I Said Goodbye To Caffeine And Alcohol To Reduce Anxiety. Here's What Happened

April 7, 2020

I have previously mentioned how I struggle with generalized anxiety here. When this article was first published, I experienced ambivalent feelings. I felt vulnerable expressing my struggle while simultaneously feeling satisfied for speaking about it. And I believe if more folks are open about their mental health, the stigma surrounding mental illness will ultimately dissipate. Plus, having access to different perspectives will provide us all with diverse approaches to addressing these problems.

The three steps I initially took to alleviate my anxiety (increased exercise, mindfulness, and meditation) are incredible tools and they have become essential to my daily routine. In fact, so much so that I feel myself craving meditation at times! But I have made two additional changes that are worth discussing.

As of February 24, 2020, I haven’t had any caffeine or alcohol!

I have been curious about “detoxing” from these substances for several years. In 2018, I finally did my first “sober October.” I was sober from October 1-October 30th, but the entire month I knew that on Halloween I would be going out with friends for a night of drinking. In other words, the entire month I was just waiting to drink. As for caffeine, I never had the drive to give it up.

But life changes people.

Edmund J. Bourne, PhD, specializes in the treatment of anxiety. In his popular workbook on anxiety and phobias, he offers myriad techniques for relieving anxiety and overcoming stress-related disorders. Mindfulness, meditation, exercise, and nutrition are all central to his approach to overcoming anxiety and becoming your best self. (Somewhat tangential but fun fact: Bourne recommends highly anxious folks to “move towards vegetarianism.”) Further, Bourne discusses the importance of eliminating/reducing caffeine, claiming that some people report their symptoms of anxiety completely disappear after cutting caffeine from their diets. Once I read that, it seemed foolish to continue consuming caffeine.

What happened when I quit caffeine

Now that I am well over a month removed from caffeine, I can positively say that I’m never going back. I switched to decaffeinated coffee beans and haven’t had a second thought. After switching, there was one day at work (before the world shut down due to corona) that I had a headache and was quite tired. I was curious by the physiological reactions I was experiencing so I did some research. Apparently, caffeine constricts blood vessels, so the headache was a result of increased blood flow to my brain. I remember thinking to myself, “What a great reason to have a headache.” I shifted my mindset and viewed the headache as an act of self-care for my brain.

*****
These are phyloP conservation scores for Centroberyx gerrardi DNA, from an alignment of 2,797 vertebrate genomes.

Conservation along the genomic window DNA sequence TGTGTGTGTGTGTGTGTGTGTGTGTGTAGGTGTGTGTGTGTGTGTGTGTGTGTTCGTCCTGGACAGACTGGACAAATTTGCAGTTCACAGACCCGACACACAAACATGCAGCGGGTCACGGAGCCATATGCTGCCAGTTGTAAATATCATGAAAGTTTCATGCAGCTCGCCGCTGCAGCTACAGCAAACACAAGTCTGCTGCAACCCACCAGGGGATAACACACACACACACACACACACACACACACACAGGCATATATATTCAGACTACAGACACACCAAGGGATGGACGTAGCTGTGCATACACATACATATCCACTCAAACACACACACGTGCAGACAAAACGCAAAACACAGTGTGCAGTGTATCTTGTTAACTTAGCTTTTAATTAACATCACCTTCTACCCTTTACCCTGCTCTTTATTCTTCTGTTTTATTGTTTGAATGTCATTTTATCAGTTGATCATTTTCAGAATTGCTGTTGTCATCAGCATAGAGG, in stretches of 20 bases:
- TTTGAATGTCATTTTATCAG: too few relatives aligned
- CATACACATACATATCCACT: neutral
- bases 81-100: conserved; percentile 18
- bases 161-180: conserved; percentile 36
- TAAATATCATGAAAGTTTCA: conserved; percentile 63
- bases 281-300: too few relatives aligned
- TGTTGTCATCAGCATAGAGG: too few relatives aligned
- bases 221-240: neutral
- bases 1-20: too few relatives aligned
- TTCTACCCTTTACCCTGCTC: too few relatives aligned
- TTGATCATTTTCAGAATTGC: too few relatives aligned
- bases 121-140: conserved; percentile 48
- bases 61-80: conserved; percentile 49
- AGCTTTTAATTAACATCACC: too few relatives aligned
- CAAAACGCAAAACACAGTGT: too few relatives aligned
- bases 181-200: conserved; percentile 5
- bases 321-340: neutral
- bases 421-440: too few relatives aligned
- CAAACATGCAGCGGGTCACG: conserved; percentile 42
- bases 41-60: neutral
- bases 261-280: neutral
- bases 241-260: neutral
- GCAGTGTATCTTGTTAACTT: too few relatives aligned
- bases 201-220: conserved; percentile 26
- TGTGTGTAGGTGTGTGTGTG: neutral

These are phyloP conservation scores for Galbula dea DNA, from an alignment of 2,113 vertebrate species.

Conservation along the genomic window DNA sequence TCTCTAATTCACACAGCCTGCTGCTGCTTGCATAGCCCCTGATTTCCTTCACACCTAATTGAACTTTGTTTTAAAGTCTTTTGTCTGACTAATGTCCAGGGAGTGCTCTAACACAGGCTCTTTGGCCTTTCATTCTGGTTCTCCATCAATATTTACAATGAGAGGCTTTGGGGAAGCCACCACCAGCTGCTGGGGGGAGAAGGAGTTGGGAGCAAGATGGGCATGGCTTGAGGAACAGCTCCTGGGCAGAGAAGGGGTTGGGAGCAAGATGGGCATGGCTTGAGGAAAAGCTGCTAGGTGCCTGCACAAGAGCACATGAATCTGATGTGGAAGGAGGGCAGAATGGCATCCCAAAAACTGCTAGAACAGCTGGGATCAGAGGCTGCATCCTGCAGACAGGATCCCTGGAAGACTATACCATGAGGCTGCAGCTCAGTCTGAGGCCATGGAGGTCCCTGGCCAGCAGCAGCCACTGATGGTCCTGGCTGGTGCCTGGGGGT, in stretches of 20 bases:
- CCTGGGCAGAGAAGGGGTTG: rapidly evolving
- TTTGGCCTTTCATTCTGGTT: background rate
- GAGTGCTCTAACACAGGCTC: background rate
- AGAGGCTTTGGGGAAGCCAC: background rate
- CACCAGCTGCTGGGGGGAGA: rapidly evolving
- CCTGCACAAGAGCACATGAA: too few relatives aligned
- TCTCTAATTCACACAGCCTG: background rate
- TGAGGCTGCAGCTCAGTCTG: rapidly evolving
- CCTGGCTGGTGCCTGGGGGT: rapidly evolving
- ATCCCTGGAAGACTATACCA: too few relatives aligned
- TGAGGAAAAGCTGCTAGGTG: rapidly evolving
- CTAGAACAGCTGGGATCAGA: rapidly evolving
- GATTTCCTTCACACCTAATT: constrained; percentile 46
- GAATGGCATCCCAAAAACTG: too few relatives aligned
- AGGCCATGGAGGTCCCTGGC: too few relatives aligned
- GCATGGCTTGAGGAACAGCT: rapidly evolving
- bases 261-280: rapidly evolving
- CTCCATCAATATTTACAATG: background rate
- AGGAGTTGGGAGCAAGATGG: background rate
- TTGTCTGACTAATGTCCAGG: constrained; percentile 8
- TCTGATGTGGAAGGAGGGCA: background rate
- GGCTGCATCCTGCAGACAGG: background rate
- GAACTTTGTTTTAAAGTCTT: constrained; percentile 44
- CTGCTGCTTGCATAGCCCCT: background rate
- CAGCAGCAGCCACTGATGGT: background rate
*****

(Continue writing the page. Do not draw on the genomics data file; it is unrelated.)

Please don’t let this side effect deter you from trying to move away from caffeine though, because it is completely worth it. There is a wealth of research which indicates that caffeine increases levels of cortisol. Cortisol is a stress hormone that is secreted from the adrenal cortex during periods of emotional/mental strain. I’m no expert, but it certainly seems safe to say that if you’re prone to anxiety or under stress in general, caffeine is only going to compound the underlying problems.

Since giving caffeine up, my heart rate is consistently lower throughout the day. (This is super important for folks who are highly reactive and experience heart palpitations when anxious, like me.) I am sleeping great. And I am empowered to not be dependent on any substance.

What happened when I quit alcohol

Bourne’s book indicates that many anxious people tend to turn to alcohol to wind down and ease their worries. That is no surprise, considering the Western world has socialized us all to think that after a long, hard day we “need a drink.” But drinking away our troubles doesn’t work. Rather, it simply perpetuates anxiety because it doesn’t allow the impaired individual to accurately process their feelings. We must acknowledge the validity of our feelings. Our feelings exist for a reason. Being sober has strengthened my mindfulness practice, as it has required a willingness to live unaltered in the moment and deal with my feelings organically.

I’m not sure about abstaining from alcohol for the rest of my life. But having gone this long, I have reevaluated my relationship with alcohol. I cannot imagine drinking weekly, like I used to, and I don’t believe I will ever exceed two drinks in one sitting again. I see this behavior as damaging to both body and mind. And most importantly, I will reserve alcoholic use exclusively for celebrations and good times.

Final Thoughts.

Considering the world is shut down, it seems to me the perfect time to try for yourself. Even if you don’t aim to make any permanent changes, abstaining from caffeine and/or alcohol for a bit might be just what you need during this unprecedented time. If nothing else, challenging yourself is a great reminder of how strong you are.

How do you feel about caffeine and alcohol?!

Also by R.Coker: I Love Yoga. But Here’s Why I’m Glad I Dropped Out Of RYT 200

Related: I Tried Dry January & The Results Were Eye-Opening. Why You Might Try It Too

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Photo: Nathan Dumlao, Mae Mu via Unsplash

R. Coker
R. Coker is a legal professional and independent scholar. She enjoys spending time with her animal companions, reading, writing and exercising, especially yoga.

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